By Cain Adams
Trinity Logistics Boise L1 Office / Longboard Logistics, LLC.
Artwork created by Cain Adams
As my family and I traveled, in our beat-up RV heading south for a Thanksgiving adventure, the anticipation grew, especially for the much-awaited stop at In & Out Burger in Salt Lake City. “Are we there yet?’ Is all I heard for a good 80 miles. “20 more minutes” is what I would repeat every 5 minutes. Each town, all the way to San Diego, I would hear the same chirp. “Dad, is there an In & Out here?” As an avid onion aficionado, choosing the Animal Style burger was a no-brainer for me. Those juicy, delicious onions, sourced straight from Idaho, are not just ingredients to me; they represent the backbone of American agriculture and the hardworking farmers behind every bite.
Every time we visit a grocery store or dine out, I make sure my kids understand and appreciate the journey of food from farm to fork. I have cool kids. “Dad, did you get a truck to bring these in here?” Take, for instance, the Blooming Onion at Texas Roadhouse – it is a product of a complex journey involving farmers, shippers, truckers, and cold storage facilities. It is a journey that creates jobs and fosters a sense of pride and community. Each one is placed on a table and there is a little wow factor that takes place. And if a customer saw what makes it all happen, I am sure there would be a second wow.
Visiting an onion shed can be an eye-opening experience, revealing the intricate processes and investments involved in packaging and shipping. Farmers are crucial in this chain, providing high-quality products despite the ever-changing growing conditions and market dynamics. Like a hurricane in Mexico?
In the last two weeks, the onion market has undergone significant changes. During a recent conversation with Rick Greener, I learned that onion prices have surged rapidly. This increase is attributed to several factors: instability in Mexico, recent hurricanes, and a potentially reduced crop yield in Canada due to a smoky summer. Additionally, there’s been a nationwide imbalance between truck capacity and available freight. This mismatch has triggered a ‘double whammy’ effect, causing freight rates to drop by 50 cents to a dollar per mile. Interestingly, our customers continue to send loads at rates from three weeks ago, leading us to adjust and lower the freight costs. On a positive note, the weather has been better than expected. Wyoming’s passes remain clear, ensuring timely freight delivery. Furthermore, fuel prices are expected to remain low for the foreseeable future.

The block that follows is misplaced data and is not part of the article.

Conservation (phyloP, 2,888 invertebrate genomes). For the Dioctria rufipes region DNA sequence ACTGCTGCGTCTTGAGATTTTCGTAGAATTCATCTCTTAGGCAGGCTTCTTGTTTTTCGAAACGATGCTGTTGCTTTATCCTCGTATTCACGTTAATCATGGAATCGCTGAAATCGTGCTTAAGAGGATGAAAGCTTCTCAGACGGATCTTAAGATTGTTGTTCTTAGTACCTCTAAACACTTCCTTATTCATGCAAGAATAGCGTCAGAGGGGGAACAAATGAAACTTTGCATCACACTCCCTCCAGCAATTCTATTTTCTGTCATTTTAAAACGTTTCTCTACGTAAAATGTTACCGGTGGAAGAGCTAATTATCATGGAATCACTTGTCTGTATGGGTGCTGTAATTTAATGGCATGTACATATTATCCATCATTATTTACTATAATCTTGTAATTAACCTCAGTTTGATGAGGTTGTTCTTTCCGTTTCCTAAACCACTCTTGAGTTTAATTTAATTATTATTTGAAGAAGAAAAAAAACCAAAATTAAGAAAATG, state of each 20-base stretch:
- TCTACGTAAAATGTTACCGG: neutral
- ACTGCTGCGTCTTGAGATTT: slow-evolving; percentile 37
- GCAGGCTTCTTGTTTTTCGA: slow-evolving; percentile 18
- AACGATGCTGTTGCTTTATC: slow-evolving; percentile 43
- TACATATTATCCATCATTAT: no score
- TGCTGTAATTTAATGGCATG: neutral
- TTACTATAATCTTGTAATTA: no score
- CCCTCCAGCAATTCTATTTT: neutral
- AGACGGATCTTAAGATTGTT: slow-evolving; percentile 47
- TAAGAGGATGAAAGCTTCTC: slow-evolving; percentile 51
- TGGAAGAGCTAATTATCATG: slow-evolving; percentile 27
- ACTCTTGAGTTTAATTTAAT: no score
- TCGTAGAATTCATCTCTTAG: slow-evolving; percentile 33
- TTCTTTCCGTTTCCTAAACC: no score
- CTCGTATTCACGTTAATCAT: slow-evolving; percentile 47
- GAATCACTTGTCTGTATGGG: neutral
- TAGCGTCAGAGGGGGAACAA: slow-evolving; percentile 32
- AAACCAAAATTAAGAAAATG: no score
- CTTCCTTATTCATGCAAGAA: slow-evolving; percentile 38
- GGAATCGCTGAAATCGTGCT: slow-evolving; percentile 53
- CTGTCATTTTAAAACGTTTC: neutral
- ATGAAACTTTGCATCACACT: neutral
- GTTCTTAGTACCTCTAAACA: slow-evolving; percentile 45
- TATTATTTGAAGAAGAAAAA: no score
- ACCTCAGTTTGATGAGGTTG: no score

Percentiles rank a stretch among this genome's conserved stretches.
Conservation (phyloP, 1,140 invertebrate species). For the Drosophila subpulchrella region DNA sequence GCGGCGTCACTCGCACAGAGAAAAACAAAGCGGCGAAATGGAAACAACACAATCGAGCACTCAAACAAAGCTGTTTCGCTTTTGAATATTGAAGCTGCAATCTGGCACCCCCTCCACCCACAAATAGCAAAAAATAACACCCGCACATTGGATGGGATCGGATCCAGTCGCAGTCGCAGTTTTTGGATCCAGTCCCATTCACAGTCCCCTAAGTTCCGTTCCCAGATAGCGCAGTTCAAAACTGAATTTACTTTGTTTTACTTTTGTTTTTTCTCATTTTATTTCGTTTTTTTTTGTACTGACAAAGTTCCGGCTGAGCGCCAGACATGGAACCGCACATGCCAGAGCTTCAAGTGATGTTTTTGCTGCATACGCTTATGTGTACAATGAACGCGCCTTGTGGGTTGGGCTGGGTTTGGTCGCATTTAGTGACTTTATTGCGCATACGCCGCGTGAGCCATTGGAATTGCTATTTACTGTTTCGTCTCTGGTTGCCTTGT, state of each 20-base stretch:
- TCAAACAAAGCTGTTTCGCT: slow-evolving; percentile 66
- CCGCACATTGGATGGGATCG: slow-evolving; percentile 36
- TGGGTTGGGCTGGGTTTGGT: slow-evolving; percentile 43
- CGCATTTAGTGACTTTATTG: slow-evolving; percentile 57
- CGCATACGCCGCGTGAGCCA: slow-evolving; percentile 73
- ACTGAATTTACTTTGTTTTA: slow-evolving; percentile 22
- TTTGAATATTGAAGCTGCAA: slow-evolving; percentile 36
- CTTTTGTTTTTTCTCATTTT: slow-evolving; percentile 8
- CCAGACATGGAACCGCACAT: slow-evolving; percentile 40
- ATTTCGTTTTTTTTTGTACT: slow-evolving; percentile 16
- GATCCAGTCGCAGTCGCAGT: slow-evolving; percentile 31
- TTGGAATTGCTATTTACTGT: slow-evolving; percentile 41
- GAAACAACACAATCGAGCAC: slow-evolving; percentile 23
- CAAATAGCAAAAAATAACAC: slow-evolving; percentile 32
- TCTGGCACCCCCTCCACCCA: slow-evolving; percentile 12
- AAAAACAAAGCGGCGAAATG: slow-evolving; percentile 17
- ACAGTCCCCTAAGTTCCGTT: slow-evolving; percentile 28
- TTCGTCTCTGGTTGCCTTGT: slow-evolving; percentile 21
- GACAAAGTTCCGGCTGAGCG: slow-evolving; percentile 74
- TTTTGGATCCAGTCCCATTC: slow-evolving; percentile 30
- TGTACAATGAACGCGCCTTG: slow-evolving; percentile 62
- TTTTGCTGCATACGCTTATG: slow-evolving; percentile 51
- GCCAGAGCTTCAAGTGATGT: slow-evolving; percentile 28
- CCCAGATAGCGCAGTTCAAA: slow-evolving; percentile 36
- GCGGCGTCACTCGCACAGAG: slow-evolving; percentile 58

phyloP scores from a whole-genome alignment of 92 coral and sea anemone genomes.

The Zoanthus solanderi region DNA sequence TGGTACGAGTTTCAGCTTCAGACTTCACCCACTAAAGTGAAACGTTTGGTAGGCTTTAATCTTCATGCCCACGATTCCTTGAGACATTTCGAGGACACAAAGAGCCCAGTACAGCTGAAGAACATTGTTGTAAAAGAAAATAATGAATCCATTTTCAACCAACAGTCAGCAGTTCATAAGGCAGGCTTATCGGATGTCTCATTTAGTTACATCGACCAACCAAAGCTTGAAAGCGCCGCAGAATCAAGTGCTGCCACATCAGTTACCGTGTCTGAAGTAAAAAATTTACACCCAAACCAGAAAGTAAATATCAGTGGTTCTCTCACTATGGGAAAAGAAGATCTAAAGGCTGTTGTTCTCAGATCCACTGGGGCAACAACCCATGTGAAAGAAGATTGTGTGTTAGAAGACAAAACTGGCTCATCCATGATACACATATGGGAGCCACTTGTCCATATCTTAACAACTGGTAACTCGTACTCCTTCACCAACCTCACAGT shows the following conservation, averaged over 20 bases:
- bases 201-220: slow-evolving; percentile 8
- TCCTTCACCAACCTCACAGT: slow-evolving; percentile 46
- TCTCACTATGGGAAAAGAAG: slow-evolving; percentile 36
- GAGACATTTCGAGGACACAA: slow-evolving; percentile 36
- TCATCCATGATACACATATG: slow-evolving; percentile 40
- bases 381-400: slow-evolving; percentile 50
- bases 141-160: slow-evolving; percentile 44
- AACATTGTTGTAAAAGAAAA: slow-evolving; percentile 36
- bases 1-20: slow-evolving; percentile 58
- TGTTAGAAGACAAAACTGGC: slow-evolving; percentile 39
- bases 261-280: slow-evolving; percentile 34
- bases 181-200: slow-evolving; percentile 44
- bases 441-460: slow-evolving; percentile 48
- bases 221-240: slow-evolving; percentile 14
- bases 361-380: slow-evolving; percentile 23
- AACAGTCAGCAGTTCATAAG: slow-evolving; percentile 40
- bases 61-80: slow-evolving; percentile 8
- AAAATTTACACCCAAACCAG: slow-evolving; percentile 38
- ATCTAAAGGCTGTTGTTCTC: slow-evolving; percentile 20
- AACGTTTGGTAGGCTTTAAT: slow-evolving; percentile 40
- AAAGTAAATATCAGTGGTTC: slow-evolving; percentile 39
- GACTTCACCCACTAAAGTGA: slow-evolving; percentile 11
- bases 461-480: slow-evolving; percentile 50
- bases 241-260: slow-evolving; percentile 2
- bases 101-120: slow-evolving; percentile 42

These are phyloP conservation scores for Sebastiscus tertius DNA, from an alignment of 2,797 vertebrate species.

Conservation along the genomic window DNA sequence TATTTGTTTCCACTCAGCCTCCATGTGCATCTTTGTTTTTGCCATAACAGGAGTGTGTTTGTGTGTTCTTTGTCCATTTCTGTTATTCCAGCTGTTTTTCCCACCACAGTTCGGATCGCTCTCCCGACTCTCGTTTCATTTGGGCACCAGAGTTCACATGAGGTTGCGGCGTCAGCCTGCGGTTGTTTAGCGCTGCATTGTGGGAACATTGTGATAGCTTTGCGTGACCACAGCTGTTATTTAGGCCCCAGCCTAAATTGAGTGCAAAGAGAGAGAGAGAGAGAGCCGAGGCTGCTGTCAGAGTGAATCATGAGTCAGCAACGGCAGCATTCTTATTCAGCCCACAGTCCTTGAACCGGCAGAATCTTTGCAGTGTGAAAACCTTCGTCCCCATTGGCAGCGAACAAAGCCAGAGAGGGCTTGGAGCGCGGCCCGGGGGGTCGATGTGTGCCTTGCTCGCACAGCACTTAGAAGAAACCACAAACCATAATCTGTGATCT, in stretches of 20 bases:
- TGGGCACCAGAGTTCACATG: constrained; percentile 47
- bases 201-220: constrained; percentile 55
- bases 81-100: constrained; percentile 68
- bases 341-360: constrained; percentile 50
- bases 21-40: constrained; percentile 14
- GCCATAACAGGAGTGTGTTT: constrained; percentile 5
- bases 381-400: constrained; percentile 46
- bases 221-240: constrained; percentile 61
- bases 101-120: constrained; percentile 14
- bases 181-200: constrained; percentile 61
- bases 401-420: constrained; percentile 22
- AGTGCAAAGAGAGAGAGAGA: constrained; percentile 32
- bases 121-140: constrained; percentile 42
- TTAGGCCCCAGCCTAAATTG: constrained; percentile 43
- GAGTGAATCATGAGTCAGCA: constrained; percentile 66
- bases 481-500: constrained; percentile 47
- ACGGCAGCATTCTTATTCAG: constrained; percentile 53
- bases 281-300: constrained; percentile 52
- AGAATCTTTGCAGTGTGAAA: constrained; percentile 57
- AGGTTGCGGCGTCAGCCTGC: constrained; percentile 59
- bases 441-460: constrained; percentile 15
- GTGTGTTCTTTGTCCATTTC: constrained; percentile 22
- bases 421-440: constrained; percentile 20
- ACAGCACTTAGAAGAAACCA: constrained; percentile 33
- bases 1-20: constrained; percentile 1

The logistics of transporting produce like onions is a dynamic and challenging field, particularly in recent times with fluctuating freight rates and market demands. As someone deeply involved in this sector, I witness firsthand the impact of these changes on carriers and owner-operators, who are the lifelines of our food supply chain. High closures of trucking companies have banks on high alert to not lend to them. So, belts are tightening. The election year fuel pricing is finally here and it has freight rates across the nation falling fast. How fast? The national average is below $4.00 a gallon for diesel. That’s the lowest level since July. Rates are coming down while we are headed towards Christmas. So Merry Christmas onion growers.
Despite the economic challenges, such as fluctuating diesel prices and high interest rates, I remain optimistic about the future. The resilience of the farming community and their adaptability to market changes are inspiring. The recent drop in fuel prices, for example, is a potential relief for farmers and could positively impact agricultural costs in the coming year. The interest rates have been raised to make more people save cash and reduce inflation. It may seem tough at times but hard work has always made us stronger.
The agriculture and logistics industries are continually evolving. Keep an eye out for changes. Are new packing sheds and farming regions creating deeper competition? Is there enough research happening in the industry? Are stores investing in the farms? Everyone involved is striving for efficiency and profitability. This adaptability is crucial for the sustainability of the industry and for maintaining the supply of beloved products like those served at In & Out Burger.
As I stand in line at the newly opened In & Out Burger in Meridian, Idaho, I’m reminded of the interconnectedness of our community. I see many families standing in this line to enjoy a meal together. This Christmas, let’s cherish the joy of togetherness and appreciate the hard work of our farmers and everyone in the logistics chain. We are all part of a bigger picture, one that feeds and sustains our nation.
Wishing everyone a Merry Christmas and a season filled with joy, gratitude, and delicious food. Here’s to the farmers, the truckers, the shippers and the produce brokers and every hand that helps bring food to our tables.
Warm regards, Cain Adams
Many thanks to Cain for sharing his onion artwork this month to recognize onions and the Christmas season. Click the image to enlarge and scroll.